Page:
While the debate rages on over the health impact - Northland Vapor Company

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While the debate rages on over the health impact

October 29, 2018

While the debate rages on over the health impact

of vaping eLiquids and their general effects, one thing seems certainly settled: vaping is much better for your teeth than smoking.  That's right, vaping will not yellow your teeth like combustible smokes will, at least that's what's been observed so far.

According to the latest research, vapor from eLiquids and heat-not-burn tobacco products cause minimal staining compared to the established yellowing effects of smoking cigarettes. This particular study was done by scientists from British American Tobacco (BAT), and published in the American Journal of Dentistry.  You'd never think to check for health effects outside of the normal realms of what we usually look at when making comparisons between combustibles and vapor.

Yet that's exactly what the researchers at BAT did.  They compared vapor from an eLiquid vaping device, BAT’s glo - a Heat Not Burn device, and a combustible cigarette. “The data generated from this study clearly shows that the e-cigarette and HNB products assessed caused minimal discoloration” said Annette Dalrymple, a senior scientist at BAT research and development.

The testing was done on enamel blocks cut from the teeth of cattle. The blocks were incubated with saliva for 14 days to form a layer of protective protein film called pellicle that normally builds up on teeth. The teeth were then exposed to vapor (or smoke) equivalent to a pack a day of cigarettes for five days. The enamel color was assessed before, during and after the testing. Color readings were done by trained scientists in an independent laboratory, using a spectrophotometer. The blocks exposed to cigarette smoke were noticeably stained after as little as one day, and the stain increased with daily exposure.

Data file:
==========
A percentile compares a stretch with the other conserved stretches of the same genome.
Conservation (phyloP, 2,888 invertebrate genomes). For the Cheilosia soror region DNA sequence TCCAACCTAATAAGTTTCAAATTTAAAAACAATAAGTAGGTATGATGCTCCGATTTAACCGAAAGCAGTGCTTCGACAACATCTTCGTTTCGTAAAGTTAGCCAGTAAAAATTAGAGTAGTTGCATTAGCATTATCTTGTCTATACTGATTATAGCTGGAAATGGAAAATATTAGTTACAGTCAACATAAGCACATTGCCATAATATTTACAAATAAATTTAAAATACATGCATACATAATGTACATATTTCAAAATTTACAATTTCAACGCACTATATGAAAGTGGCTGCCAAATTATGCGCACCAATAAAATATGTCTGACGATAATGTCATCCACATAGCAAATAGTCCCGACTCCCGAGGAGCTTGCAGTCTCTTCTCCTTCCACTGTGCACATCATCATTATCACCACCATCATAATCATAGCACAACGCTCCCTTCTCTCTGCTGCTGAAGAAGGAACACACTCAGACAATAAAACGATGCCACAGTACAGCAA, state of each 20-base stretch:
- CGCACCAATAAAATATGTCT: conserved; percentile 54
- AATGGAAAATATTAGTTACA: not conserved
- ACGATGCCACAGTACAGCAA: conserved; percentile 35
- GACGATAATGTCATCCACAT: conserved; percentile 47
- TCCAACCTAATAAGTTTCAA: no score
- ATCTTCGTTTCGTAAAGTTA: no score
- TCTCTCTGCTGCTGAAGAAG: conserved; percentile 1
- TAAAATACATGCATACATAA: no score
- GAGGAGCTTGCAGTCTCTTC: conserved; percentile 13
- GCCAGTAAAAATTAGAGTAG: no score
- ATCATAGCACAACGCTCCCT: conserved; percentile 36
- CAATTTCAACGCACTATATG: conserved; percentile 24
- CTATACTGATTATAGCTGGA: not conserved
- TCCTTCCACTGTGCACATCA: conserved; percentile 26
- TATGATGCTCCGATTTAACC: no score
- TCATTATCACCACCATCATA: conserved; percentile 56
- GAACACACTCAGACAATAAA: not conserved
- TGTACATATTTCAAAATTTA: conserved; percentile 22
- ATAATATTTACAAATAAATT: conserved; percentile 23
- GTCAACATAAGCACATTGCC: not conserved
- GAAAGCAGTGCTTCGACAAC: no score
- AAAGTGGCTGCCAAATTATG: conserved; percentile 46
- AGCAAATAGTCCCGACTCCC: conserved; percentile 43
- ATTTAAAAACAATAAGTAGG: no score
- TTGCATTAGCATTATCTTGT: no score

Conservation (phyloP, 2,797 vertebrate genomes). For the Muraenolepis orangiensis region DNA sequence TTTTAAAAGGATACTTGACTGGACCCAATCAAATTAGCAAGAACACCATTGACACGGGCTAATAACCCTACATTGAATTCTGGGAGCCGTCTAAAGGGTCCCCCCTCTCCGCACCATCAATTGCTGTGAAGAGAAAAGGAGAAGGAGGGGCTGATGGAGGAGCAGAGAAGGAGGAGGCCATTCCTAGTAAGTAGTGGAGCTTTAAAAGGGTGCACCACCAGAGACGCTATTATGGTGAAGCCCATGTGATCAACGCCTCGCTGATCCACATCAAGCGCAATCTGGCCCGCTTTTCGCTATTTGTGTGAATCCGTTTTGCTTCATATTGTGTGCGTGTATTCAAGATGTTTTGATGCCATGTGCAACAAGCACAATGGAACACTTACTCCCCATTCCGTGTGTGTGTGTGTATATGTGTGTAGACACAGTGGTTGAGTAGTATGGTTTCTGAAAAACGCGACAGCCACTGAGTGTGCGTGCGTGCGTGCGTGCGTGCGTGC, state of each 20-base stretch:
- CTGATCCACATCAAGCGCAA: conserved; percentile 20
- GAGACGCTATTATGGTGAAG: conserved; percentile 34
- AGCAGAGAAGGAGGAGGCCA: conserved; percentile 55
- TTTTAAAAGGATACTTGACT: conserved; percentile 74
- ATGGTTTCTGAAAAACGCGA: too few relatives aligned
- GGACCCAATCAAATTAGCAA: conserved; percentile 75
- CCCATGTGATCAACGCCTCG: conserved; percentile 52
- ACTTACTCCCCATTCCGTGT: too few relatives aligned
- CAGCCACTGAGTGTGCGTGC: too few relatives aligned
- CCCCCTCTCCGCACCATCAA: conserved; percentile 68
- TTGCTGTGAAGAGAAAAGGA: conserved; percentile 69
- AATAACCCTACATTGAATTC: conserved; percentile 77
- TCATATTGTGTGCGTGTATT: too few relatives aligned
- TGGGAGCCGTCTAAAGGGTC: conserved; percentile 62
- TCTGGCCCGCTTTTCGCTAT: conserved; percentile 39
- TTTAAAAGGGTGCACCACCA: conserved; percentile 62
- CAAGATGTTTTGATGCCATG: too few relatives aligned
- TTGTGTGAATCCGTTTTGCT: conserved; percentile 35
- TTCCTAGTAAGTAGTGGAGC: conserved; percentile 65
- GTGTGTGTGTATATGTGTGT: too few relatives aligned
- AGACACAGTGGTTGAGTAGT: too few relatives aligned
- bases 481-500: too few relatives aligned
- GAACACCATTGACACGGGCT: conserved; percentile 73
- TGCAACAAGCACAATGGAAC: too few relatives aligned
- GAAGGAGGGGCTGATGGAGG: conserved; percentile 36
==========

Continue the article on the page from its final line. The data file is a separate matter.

The enamel exposed to vapor from an eLiquid vapor device, and a HNB product showed little or no staining, remarkably comparable to control enamel that had not been exposed to any vapor or smoke.

“Many studies have postulated that it is the tar in cigarette smoke that stains teeth,” said Dalrymple. “We now have a method where we can rapidly assess in the laboratory the level of enamel discoloration by cigarette smoke and vapor” Aside from all the questions the weirdness of where and how they acquired teeth from cattle, this study seems to confirm the anecdotal evidence vapers have been talking about for years now.  What have you noticed in your mouth from switching from smokes to vapes?

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